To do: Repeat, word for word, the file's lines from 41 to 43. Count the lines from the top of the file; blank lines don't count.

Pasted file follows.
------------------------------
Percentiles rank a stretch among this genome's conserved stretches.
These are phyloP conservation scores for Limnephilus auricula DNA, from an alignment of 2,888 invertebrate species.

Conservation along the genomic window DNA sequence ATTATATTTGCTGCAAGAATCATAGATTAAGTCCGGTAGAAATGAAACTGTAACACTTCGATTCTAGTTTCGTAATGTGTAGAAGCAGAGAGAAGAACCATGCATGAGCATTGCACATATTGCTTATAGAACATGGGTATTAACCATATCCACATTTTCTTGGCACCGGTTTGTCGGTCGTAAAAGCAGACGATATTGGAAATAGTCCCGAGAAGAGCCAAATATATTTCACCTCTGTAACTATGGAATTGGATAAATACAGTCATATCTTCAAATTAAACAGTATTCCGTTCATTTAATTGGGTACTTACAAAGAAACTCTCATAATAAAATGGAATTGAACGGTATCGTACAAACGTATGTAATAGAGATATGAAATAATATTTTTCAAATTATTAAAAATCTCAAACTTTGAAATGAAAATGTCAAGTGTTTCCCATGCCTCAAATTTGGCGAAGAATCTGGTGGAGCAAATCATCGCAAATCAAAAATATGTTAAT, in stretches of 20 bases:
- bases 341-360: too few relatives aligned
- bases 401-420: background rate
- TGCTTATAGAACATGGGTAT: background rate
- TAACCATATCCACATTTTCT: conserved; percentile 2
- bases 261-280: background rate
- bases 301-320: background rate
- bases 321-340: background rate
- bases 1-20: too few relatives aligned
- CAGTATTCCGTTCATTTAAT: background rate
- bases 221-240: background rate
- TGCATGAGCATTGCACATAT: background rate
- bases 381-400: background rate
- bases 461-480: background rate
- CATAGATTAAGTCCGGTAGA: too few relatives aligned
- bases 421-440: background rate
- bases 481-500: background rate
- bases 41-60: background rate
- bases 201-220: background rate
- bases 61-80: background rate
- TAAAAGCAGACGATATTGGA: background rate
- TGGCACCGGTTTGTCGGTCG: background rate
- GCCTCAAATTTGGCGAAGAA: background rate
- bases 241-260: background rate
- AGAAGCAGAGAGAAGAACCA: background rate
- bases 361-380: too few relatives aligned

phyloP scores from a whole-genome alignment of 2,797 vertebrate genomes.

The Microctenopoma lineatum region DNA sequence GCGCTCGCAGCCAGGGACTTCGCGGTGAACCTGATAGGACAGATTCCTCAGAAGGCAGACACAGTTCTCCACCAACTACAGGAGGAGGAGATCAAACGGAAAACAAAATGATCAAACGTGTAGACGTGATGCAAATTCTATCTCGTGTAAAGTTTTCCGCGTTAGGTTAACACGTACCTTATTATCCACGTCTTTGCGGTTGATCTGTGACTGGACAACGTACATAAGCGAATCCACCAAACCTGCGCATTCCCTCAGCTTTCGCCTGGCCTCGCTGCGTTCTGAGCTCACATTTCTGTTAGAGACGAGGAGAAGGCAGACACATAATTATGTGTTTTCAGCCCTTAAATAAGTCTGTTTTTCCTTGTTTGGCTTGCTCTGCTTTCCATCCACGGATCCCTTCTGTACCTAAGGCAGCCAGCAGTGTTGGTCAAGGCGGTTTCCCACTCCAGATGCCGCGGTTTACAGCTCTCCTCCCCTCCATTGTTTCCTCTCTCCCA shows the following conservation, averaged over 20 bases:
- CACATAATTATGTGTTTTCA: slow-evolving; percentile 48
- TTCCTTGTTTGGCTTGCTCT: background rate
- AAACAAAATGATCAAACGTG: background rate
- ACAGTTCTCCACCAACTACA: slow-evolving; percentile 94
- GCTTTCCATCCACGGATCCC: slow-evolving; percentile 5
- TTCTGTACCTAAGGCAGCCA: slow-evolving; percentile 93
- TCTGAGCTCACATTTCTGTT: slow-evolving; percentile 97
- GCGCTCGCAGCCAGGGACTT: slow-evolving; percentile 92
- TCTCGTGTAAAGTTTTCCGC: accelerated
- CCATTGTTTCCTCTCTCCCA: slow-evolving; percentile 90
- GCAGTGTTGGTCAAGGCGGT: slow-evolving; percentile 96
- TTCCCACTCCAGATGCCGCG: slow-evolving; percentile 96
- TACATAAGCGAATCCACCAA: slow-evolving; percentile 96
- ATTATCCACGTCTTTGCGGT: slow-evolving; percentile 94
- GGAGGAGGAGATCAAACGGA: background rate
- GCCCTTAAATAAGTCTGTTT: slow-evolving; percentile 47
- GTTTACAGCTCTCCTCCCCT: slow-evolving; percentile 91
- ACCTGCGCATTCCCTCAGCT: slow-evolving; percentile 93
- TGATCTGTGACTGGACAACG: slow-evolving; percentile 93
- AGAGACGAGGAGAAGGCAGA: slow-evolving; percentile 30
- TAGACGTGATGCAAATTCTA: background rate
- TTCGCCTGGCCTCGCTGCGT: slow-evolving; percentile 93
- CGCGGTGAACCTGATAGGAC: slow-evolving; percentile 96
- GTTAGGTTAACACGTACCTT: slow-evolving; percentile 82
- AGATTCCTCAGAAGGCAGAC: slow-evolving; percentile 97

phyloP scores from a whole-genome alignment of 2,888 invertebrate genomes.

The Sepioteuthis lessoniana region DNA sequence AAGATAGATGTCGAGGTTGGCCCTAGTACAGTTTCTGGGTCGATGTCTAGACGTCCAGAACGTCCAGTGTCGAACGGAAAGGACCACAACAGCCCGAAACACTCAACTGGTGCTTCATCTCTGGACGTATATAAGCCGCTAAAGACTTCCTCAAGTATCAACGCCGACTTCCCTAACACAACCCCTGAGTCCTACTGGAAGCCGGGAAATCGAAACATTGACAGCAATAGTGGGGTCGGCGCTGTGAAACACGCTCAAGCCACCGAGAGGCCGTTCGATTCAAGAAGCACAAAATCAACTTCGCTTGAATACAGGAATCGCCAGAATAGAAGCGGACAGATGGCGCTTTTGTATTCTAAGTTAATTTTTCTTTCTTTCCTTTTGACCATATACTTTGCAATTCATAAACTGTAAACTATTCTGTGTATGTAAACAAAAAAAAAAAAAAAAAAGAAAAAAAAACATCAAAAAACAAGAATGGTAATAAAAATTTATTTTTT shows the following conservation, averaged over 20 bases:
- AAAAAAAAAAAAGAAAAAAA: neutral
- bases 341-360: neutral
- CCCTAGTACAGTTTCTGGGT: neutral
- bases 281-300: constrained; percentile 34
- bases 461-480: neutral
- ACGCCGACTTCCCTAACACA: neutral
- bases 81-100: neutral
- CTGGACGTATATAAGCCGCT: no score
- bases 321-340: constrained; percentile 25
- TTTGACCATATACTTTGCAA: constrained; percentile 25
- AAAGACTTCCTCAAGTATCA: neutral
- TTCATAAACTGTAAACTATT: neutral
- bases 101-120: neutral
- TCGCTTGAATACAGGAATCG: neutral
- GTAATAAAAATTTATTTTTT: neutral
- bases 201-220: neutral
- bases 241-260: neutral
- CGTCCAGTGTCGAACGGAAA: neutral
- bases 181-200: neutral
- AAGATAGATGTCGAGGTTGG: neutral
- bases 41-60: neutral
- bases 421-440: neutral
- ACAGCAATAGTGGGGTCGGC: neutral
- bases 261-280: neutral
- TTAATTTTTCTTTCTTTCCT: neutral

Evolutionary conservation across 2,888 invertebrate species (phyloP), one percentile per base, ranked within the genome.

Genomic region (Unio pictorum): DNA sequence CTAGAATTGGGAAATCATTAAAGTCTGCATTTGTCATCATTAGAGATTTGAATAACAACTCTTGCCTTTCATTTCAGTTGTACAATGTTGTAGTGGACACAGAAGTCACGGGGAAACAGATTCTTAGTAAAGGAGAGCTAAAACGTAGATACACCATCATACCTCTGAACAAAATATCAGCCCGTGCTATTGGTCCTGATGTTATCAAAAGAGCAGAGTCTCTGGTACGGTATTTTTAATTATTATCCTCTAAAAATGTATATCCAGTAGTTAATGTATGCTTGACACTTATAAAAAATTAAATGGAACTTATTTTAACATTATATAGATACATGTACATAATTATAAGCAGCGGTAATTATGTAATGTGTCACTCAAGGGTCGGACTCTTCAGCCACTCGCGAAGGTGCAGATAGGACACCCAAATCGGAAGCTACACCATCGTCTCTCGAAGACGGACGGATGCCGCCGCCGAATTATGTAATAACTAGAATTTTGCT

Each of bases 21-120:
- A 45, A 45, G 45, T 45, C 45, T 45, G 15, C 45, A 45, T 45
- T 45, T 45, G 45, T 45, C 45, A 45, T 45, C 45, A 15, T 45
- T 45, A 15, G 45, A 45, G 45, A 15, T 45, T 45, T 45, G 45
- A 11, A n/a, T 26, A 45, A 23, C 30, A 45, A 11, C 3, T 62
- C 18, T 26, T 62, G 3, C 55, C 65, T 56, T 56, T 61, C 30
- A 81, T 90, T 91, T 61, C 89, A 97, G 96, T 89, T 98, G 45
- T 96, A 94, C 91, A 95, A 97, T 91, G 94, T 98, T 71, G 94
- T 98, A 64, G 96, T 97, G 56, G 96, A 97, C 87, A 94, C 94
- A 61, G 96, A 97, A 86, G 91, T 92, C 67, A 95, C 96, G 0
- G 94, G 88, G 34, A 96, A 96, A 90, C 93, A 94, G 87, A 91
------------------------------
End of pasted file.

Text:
- GCAGTGTTGGTCAAGGCGGT: slow-evolving; percentile 96
- TTCCCACTCCAGATGCCGCG: slow-evolving; percentile 96
- TACATAAGCGAATCCACCAA: slow-evolving; percentile 96